Prime Minister Tony Blair used the occasion of a visit to the City of London Academy at the start of its new school year to reaffirm his commitment to establish 200 academy schools across England by some time around 2010.
Blair expounded on his vision of a totally privatized secondary education system, which will be advanced in plans to be outlined in next month’s government White Paper on education.
Stating that both the education system and the National Health Service are “going through the most systematic process of reform since the war,” Blair added, “In each case, the reform programme is roughly halfway through.”
Comparing the academy schools, of which there are presently only 27, to state schools, Blair said, “What really makes academies different is their ethos, their sense of purpose, the strength of their leaders, teachers and support staff, the motivation of their parents and pupils.”
Schools that have been reopened as academies are testing grounds for the new-style school system that Blair envisages. Schools are to be totally self-financed and governed independently of national control, accountable only to their “shareholders.”
The academy schools that have either been set up or proposed are all in areas of high social disadvantage. Up to now they have replaced state schools deemed to have failed to meet academic standards. These schools tend to be the most expensive to run.
Sponsors are invited to contribute up to £2 million to the capital costs for building new schools or remodeling existing ones. The government provides $25-30 million pounds. However, it was revealed by the Times Education Supplement that if a sponsor is prepared to take on more than three schools, the sponsor will gain control at the discount rate of £1.5 million.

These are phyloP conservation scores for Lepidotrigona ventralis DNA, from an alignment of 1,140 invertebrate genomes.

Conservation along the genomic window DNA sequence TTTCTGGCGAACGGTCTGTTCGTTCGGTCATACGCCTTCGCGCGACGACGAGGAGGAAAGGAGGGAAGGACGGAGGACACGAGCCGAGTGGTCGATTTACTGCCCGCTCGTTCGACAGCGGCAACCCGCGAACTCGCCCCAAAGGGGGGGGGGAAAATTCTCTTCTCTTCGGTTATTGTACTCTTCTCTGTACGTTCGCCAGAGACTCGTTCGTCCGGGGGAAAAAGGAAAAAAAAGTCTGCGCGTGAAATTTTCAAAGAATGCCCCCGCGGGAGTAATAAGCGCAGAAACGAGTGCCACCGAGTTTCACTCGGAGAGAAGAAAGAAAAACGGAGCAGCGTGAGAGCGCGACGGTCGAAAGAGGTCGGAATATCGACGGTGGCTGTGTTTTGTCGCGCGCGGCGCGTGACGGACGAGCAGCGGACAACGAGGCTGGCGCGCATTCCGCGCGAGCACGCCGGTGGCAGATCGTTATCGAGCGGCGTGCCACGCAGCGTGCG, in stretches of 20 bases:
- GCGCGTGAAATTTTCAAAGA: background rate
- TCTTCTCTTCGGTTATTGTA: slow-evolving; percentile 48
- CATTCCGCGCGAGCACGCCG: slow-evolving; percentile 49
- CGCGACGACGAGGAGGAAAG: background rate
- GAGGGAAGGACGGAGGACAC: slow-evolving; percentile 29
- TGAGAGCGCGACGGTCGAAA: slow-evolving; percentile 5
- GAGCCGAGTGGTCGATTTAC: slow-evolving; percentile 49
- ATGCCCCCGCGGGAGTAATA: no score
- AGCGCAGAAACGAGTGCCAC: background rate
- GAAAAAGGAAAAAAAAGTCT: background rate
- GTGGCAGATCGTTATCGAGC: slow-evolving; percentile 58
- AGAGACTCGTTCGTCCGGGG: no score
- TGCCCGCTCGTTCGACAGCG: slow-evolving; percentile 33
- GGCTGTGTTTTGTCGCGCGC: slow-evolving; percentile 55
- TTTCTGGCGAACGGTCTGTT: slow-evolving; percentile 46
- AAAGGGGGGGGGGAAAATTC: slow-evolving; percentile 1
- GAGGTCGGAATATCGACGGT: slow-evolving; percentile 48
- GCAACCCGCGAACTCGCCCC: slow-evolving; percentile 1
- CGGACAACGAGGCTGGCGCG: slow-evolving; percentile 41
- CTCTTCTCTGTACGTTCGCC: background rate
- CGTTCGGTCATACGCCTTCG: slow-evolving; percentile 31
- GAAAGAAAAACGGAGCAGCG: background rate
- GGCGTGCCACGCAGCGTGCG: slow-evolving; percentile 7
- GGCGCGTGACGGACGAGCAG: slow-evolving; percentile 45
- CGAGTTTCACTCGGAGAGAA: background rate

Running costs are paid directly to the school by the government, which means the academy can be independent of the local authority. The academies can be flexible on what they are allowed to teach and they can also set their own pay and conditions.
Almost all of the companies involved with academies have been set up specifically to run them. These companies can get round the usual difficulties faced by schools in socially deprived areas by expelling problem students instead of working with them. Kings Academy in Middlesborough, which the government holds up as a success story, expelled 10 times the national average of students last year—many of them with special educational needs.
In the last few months, a number of articles and research reports have been published which contradict the government’s claim that the closed schools were failing. They also make clear that the academies are not the educational success that Blair would like the public to believe. Former head teachers at some of the closed schools have spoken out and produced papers to show how their schools were set up and primed for takeover.